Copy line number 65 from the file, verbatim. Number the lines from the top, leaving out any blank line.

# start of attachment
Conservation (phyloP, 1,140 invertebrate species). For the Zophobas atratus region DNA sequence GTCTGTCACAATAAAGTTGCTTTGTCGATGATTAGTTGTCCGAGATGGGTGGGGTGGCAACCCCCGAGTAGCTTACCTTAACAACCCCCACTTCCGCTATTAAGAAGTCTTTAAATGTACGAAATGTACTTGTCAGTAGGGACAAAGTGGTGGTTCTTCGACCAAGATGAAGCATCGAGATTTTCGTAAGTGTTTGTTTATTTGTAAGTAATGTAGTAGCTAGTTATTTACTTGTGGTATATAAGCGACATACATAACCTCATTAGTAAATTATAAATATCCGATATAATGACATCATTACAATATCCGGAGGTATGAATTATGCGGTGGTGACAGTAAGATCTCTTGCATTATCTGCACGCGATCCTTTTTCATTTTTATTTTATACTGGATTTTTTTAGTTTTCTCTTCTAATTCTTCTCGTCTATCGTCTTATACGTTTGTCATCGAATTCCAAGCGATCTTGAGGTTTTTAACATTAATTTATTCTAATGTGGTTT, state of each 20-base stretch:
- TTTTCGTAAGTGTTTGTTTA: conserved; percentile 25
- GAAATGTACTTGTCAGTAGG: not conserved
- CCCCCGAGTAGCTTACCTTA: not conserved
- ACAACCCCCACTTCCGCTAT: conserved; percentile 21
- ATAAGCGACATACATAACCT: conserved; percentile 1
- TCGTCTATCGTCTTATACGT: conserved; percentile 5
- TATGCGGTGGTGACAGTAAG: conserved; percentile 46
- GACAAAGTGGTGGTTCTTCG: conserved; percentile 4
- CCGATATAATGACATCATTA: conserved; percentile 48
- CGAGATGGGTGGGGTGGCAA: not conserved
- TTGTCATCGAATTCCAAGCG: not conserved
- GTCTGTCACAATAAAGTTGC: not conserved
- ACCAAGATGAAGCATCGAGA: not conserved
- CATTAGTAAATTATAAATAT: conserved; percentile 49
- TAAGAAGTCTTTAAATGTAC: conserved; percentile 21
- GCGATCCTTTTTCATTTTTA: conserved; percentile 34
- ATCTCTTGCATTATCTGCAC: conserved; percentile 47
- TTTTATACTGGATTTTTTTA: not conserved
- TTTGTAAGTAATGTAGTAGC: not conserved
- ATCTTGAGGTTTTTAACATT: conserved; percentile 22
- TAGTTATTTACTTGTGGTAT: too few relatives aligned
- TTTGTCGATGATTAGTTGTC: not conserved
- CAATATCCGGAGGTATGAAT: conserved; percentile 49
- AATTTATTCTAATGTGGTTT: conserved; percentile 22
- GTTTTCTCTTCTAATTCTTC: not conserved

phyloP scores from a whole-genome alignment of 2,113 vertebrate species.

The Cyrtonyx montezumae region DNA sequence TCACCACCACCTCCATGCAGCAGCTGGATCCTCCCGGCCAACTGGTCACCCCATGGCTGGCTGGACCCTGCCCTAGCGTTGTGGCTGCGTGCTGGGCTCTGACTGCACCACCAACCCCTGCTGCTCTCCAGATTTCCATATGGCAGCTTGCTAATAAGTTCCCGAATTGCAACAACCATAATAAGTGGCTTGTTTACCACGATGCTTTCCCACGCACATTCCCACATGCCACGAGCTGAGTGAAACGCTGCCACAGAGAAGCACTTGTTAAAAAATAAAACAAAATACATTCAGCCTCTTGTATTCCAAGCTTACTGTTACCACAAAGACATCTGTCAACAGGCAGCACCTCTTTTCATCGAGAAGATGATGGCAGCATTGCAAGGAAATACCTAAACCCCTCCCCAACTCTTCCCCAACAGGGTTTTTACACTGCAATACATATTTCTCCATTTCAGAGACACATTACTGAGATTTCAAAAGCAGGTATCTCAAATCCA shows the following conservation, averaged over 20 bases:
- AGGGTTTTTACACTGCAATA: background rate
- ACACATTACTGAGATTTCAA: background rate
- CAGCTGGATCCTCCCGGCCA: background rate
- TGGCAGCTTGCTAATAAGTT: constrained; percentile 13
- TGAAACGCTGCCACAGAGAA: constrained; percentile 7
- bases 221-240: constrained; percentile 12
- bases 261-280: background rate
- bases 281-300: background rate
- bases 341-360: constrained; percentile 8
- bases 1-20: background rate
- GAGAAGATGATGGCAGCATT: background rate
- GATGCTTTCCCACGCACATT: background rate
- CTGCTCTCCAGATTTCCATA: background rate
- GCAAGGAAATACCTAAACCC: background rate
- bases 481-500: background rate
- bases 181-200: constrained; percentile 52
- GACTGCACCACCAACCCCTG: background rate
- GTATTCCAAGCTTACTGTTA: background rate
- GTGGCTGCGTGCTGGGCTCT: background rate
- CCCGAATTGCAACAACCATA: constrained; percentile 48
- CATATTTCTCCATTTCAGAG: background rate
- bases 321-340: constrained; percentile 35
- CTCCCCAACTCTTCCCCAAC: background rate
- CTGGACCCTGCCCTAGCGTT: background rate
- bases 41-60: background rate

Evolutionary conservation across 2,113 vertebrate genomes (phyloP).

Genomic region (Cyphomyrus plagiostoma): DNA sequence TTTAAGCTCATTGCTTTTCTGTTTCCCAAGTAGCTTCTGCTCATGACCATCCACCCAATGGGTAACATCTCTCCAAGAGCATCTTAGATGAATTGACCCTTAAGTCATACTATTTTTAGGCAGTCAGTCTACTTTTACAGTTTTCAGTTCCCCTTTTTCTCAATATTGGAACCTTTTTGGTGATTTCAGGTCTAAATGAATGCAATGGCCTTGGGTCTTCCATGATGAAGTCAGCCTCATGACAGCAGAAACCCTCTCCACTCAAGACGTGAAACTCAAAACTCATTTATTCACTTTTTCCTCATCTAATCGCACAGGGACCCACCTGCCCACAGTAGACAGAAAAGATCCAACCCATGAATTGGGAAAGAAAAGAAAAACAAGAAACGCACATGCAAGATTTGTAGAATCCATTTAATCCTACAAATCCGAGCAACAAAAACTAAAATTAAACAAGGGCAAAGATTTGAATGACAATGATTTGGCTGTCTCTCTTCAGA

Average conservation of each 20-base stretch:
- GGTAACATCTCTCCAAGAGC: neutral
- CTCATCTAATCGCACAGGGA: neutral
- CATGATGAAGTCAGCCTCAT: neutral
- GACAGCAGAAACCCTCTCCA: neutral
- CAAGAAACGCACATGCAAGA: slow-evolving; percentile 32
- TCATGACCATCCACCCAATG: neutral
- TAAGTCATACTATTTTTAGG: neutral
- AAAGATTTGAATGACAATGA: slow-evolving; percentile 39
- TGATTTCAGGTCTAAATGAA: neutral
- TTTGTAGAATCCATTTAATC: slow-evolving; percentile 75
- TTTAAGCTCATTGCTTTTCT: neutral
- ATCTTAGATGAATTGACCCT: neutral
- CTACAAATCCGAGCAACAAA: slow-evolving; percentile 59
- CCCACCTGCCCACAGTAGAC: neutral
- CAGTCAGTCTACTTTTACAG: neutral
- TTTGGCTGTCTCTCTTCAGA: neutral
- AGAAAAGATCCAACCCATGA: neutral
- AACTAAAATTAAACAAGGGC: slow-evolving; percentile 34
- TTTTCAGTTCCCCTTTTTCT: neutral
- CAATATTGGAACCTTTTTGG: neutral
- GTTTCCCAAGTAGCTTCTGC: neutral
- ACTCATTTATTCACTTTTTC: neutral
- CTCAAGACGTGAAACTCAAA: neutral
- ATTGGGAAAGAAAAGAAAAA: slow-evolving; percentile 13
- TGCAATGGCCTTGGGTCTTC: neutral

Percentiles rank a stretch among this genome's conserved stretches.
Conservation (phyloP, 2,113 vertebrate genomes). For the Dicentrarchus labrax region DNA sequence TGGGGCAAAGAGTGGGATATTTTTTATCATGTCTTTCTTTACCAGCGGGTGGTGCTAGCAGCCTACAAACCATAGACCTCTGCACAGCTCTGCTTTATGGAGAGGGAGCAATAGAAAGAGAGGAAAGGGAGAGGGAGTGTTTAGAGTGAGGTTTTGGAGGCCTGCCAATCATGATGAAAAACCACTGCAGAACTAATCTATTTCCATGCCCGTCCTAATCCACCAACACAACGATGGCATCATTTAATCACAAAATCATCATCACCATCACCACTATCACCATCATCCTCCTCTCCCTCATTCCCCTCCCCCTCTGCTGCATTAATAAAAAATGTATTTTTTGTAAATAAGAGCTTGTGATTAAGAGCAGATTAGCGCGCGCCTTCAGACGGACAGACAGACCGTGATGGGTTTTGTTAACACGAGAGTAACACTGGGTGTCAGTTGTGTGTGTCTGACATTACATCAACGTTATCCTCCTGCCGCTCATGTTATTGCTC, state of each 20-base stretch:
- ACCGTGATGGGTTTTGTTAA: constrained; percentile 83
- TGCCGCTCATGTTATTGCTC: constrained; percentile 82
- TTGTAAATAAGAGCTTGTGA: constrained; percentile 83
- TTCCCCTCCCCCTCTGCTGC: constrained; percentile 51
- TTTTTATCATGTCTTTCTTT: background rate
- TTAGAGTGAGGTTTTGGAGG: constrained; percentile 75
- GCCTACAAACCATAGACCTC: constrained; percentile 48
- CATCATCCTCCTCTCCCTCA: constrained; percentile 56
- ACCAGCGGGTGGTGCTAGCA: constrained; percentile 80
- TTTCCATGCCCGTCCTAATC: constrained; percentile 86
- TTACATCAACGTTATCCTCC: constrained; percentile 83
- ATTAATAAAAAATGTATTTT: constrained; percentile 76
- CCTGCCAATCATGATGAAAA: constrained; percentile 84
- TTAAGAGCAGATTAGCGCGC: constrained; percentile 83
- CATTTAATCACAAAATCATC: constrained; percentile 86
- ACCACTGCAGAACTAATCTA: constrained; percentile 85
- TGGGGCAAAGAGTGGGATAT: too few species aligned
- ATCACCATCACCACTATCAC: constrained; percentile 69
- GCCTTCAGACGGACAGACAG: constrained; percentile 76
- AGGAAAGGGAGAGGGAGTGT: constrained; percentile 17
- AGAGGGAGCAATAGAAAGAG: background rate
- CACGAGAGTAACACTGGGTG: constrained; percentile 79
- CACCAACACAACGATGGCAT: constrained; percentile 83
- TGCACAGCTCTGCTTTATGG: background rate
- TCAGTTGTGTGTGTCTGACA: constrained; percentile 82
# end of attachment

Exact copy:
- TGATTTCAGGTCTAAATGAA: neutral